Plan Your Visit

Lassen Volcanic National Park provides a wealth of fun activities that are as varied as the seasons of the park. Visit the accessibility page to learn more about accomodations and access or select a link below to learn more about planning your visit to Lassen.

 
 

Top Things To Know

  1. Access, services, and activities vary considerably from season to season.
    The summer season (July through September) is short, but affords to greatest access and selection of activities. The park is usually snow-covered in the winter months; road access is limited and nearly all activities involve snow.
  2. Pets are not permitted on park trails.
    To protect park wildlife, pets are not permitted on park trails, including in carriers and on snow-covered routes. Be prepared to leave your pet in your vehicle (if conditions are appropriate). Leashed pets may go anywhere a car may go.
  3. Visitors have been severely injured by traveling too close or off trail in hydrothermal areas.
    Stay on sidewalks or boardwalks for your safety.
  4. Cell service is limited and unreliable.
    Don't be surprised if you can't receive calls or texts in the park and the surrounding area. WiFi is available only at the Kohm Yah-mah-nee Visitor Center.
  5. The 30-mile park highway is winding and traverses steep slopes.
    There are no guardrails on the historic highway. Observe posted speed limits and use pullouts to watch wildlife, take pictures, and let other cars pass. Be prepared to share the road with bicyclists.
  6. Gas stations are limited in this remote area.
    Fill your gas tank in Red Bluff, Redding, or Susanville before traveling to the park. There one gas station in the park, located behind the Manzanita Lake Camper Store, is open June through October.
  7. Parking areas fill up at the Loomis Plaza, Bumpass Hell, and Kings Creek Falls Trailheads.
    Visit these areas during non-peak hours (before 9 am and after 3 pm) for the best chance of finding parking. Have an alternative ready if you are unable to park.
  8. Many visitors feel symptoms of altitude sickness.
    The park ranges in elevation from 5,650 feet to 10,457 feet. Being active at high elevation can aggravate pre-existing medical conditions; however all visitors should be prepared to descend immediately if experiencing symptoms of altitude sickness (headache, dizziness, shortness of breath, confusion, pain behind the eyes, nausea).
  9. Bears and mountain lions inhabit the entire park.
    Sightings are not uncommon, however negative interactions with visitors and park wildlife are extremely rare.
  10. There is no public transportation to or in the park.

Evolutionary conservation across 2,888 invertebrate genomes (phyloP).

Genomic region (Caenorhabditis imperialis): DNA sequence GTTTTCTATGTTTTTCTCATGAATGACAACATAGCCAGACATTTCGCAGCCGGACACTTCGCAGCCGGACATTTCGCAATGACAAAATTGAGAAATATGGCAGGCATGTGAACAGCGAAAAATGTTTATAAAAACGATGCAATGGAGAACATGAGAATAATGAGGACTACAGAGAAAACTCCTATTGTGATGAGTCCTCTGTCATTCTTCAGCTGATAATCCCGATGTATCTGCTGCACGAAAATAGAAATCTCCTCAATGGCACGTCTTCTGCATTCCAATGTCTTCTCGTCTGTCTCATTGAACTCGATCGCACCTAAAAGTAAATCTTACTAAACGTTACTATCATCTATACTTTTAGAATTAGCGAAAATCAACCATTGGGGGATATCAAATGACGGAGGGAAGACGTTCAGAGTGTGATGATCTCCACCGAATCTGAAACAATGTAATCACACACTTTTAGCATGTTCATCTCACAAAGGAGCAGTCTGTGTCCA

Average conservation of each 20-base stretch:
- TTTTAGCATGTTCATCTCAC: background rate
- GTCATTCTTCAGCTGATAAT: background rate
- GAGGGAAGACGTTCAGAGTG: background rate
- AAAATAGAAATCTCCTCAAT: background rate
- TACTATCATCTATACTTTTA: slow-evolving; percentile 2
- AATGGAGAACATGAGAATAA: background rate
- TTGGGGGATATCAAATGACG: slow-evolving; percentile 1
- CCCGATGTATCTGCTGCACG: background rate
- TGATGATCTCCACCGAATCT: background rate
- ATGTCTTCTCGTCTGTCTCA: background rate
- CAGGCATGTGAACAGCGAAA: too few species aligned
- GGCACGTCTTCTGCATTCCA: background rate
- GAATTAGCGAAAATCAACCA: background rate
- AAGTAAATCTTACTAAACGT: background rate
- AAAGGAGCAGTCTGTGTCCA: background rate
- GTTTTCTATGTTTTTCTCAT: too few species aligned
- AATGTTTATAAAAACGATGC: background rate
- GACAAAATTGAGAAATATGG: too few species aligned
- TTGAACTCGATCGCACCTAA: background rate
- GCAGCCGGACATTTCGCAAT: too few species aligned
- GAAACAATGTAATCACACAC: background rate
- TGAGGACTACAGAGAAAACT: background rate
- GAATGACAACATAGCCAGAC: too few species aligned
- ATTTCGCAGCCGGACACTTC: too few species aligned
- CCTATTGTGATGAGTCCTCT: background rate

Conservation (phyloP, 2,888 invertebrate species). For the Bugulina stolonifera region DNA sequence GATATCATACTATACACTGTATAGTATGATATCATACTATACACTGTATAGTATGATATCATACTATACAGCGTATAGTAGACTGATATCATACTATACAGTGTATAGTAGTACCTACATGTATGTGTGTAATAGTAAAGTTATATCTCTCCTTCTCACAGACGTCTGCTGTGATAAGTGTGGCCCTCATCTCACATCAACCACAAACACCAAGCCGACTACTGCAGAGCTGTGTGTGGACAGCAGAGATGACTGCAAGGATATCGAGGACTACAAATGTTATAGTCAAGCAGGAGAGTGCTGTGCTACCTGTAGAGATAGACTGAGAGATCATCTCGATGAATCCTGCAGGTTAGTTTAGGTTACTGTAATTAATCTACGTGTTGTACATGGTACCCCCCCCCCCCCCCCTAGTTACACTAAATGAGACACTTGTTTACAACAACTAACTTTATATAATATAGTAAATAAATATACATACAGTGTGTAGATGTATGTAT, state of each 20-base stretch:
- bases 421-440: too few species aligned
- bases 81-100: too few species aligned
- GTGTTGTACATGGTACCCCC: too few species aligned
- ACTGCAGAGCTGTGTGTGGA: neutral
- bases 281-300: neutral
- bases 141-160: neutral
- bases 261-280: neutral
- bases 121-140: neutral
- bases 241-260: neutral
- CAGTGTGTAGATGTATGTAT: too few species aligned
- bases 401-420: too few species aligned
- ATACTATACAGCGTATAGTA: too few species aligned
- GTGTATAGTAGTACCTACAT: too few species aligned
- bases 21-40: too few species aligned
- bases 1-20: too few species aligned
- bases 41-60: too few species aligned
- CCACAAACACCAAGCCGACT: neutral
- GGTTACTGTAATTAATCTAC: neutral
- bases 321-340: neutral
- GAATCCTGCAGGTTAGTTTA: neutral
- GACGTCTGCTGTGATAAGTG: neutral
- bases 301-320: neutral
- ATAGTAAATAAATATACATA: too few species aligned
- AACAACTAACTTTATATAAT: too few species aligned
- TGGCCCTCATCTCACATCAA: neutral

Consider carpooling to save gas and improve park air quality.
 
A woman and a young man hike downhill through thick yellow wildflowers

Visiting in Summer

Plan your visit in July through September.

Photo of a man and a women hiking through yellow grass in a large meadow

Visiting in Fall

Plan your visit in October or November.

People travel over the snow in a mountain landscape

Visiting in Winter

Plan your visit in December through March.

A family on two bikes poses for a photo on a highway backed by snow

Visiting in Spring

Plan your visit in April through June.

A man in a park ranger uniform hands a person in a vehicle from inside a small stone building

Basic Information

Get the essential information from entrance fees to hours of operation.

A highway curving toward a volcanic peak covered with large patches of snow

Current Conditions

View current conditions in the park including road status, hiking trail conditions, and snow depths.

A man a woman sit and read outside of a small, wooden cabin

Eating & Sleeping

Discover places to stay and eat in the park.

Two women sit in a red kayak on a lake backed by a snow-capped mountain

Things to Do

Explore activities in the park.

A group of hikers poses for a photo on the summit of a black ridge backed by a snow-capped volcano

Places to Go

Explore places to go within the four regions of the park.

A white vehicle on a highway backed by a snow-covered volcano

Directions & Getting Around

Learn how to travel to and around the park and view park maps.

A group of people stand in a circle while conducting an activity outside of a wood building

Calendar

View ranger-led programs and special events by date.

A light-brown black bear walks across an area of rock and yellow grass from which steam is rising

Safety

Prepare yourself to safely enjoy wildlife, hydrothermal areas, and other features.

Last updated: December 9, 2019

Contact the Park

Mailing Address:

PO Box 100
Mineral, CA 96063

Phone:

(530) 595-4480

Contact Us